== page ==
Whether it’s those taps that are leaking two weeks after the plumber ‘fixed’ it, or that internet connection that keeps disconnecting - you have rights to protect you and to get things put right.
Lots of people don’t realise that the Consumer Guarantees Act
covers services as well as goods. This means that when a business provides you with a service that service must be:
- provided with reasonable care and skill (i.e. it must be provided well);
- fit for purpose (e.g. if you buy insurance, the insurer has to sell you a policy that is appropriate for what you are insuring);
- completed in a reasonable time;
- at a reasonable price. Even if you haven't discussed the price with the service provider they cannot charge you an unreasonable amount.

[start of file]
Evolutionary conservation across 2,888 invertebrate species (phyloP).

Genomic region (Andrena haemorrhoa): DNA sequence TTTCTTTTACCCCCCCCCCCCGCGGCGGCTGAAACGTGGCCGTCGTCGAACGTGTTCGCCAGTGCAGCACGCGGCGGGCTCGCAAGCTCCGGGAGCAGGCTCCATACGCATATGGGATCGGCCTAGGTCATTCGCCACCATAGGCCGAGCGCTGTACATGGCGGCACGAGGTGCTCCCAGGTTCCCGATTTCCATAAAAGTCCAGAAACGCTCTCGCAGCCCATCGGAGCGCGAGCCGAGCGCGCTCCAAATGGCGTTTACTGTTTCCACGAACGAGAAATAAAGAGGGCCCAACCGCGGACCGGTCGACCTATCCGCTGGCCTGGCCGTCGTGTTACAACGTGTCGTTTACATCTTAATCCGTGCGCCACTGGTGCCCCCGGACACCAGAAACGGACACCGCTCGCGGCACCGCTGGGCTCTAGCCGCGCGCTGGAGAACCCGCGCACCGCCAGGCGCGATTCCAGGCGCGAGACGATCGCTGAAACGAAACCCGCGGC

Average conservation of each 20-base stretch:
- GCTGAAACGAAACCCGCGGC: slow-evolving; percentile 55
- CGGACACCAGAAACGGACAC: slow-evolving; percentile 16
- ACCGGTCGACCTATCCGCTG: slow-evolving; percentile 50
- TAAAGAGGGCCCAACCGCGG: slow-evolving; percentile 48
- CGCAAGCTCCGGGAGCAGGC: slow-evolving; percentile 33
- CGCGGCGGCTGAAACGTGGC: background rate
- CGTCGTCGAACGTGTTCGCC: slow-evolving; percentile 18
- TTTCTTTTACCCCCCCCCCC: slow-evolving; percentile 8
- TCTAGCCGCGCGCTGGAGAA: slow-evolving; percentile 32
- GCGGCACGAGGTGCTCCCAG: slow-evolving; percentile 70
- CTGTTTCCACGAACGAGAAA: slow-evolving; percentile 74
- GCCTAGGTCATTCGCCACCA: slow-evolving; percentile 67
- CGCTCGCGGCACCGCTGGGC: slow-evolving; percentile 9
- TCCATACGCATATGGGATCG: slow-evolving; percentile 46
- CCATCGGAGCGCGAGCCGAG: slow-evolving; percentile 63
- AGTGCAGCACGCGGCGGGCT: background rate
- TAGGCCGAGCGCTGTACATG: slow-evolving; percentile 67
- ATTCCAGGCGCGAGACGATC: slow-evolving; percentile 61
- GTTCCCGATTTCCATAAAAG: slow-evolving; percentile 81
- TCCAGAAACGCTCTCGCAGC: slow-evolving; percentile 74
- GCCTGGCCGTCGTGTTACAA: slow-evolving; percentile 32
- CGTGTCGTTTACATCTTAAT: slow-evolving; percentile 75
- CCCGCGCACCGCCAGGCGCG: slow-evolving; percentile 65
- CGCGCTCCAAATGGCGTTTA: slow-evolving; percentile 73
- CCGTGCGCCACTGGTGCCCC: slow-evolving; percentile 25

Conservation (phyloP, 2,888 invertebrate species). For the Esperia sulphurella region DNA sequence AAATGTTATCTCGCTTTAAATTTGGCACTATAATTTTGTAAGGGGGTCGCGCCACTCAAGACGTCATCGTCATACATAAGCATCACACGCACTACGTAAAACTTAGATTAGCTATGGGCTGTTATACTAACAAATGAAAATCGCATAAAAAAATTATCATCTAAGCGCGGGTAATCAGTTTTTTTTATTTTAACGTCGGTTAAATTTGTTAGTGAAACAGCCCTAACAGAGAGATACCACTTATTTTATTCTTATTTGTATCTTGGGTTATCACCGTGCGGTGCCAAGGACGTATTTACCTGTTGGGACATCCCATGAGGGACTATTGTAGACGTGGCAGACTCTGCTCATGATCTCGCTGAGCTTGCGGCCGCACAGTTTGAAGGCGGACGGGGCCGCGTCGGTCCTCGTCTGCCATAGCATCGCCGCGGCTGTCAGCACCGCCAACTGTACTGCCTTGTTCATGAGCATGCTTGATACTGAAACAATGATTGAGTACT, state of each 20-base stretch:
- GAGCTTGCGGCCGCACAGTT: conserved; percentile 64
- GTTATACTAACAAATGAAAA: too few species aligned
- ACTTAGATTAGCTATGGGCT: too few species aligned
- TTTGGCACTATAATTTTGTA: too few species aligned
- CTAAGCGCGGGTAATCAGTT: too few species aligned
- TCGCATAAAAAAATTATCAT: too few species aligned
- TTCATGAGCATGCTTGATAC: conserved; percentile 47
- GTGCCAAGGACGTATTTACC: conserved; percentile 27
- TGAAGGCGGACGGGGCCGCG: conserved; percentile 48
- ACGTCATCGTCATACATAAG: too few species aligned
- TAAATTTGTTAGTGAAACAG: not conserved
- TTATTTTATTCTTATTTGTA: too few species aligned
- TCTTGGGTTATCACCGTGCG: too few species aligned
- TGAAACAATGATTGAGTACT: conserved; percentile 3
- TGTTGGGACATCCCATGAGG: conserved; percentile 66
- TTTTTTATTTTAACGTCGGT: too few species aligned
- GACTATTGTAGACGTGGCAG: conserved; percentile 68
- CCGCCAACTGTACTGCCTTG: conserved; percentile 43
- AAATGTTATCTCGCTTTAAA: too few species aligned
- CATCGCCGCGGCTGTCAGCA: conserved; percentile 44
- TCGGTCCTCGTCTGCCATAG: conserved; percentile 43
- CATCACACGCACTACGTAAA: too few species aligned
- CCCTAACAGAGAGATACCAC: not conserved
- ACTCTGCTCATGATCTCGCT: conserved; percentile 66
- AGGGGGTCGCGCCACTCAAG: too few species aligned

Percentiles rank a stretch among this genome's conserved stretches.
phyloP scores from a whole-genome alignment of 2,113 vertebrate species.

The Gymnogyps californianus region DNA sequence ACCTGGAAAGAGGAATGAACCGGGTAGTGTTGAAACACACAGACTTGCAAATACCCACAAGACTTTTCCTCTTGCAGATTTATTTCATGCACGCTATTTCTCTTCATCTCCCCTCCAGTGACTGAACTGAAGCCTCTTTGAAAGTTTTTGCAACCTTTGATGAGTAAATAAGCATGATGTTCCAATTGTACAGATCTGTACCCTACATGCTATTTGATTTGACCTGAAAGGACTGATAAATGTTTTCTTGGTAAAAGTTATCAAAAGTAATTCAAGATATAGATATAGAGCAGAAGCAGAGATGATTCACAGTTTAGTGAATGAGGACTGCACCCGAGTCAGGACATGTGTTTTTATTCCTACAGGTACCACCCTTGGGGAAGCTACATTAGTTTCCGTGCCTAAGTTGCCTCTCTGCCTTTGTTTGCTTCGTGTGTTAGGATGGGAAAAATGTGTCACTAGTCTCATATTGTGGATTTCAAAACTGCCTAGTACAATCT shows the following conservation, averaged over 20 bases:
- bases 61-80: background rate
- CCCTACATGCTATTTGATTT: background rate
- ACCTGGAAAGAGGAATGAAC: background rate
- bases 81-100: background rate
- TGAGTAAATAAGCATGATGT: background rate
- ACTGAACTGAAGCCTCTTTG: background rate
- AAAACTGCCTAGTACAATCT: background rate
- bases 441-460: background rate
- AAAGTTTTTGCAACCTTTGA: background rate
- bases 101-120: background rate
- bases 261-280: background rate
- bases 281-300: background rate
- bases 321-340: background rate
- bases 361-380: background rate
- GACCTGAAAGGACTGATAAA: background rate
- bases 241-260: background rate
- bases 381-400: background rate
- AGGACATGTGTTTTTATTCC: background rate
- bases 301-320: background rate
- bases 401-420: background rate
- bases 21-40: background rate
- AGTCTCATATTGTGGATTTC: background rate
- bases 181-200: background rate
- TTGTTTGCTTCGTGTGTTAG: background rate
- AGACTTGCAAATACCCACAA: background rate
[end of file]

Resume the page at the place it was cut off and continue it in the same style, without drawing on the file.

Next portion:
These guarantees apply even if the service provided to you was a gift; was bought on credit, online or door to door; or was hired or leased.
If there is a problem with the service, you are entitled to go back to the business and ask them to sort it out.
Depending on the situation, the business may be required to:
- repair the work at no extra cost to you;
- reimburse you for the cost of getting the work fixed by someone else;
- give you a refund;
- pay you compensation for damage resulting from the faulty service (this is called consequential loss).
If you can’t come to an agreement with the business about the issue, you can apply to the Disputes Tribunal
or District Court
for a decision.
Note that if the service is provided for business use (e.g. cleaning of your shop) then the provider can contract out of the Consumer Guarantees Act. The Act also doesn’t apply if the service is provided by a charity or is paid for with a statutory fee such as rates.
You can read more about all of this on the Consumer Protection website
. You can also check out their great consumer rights infographic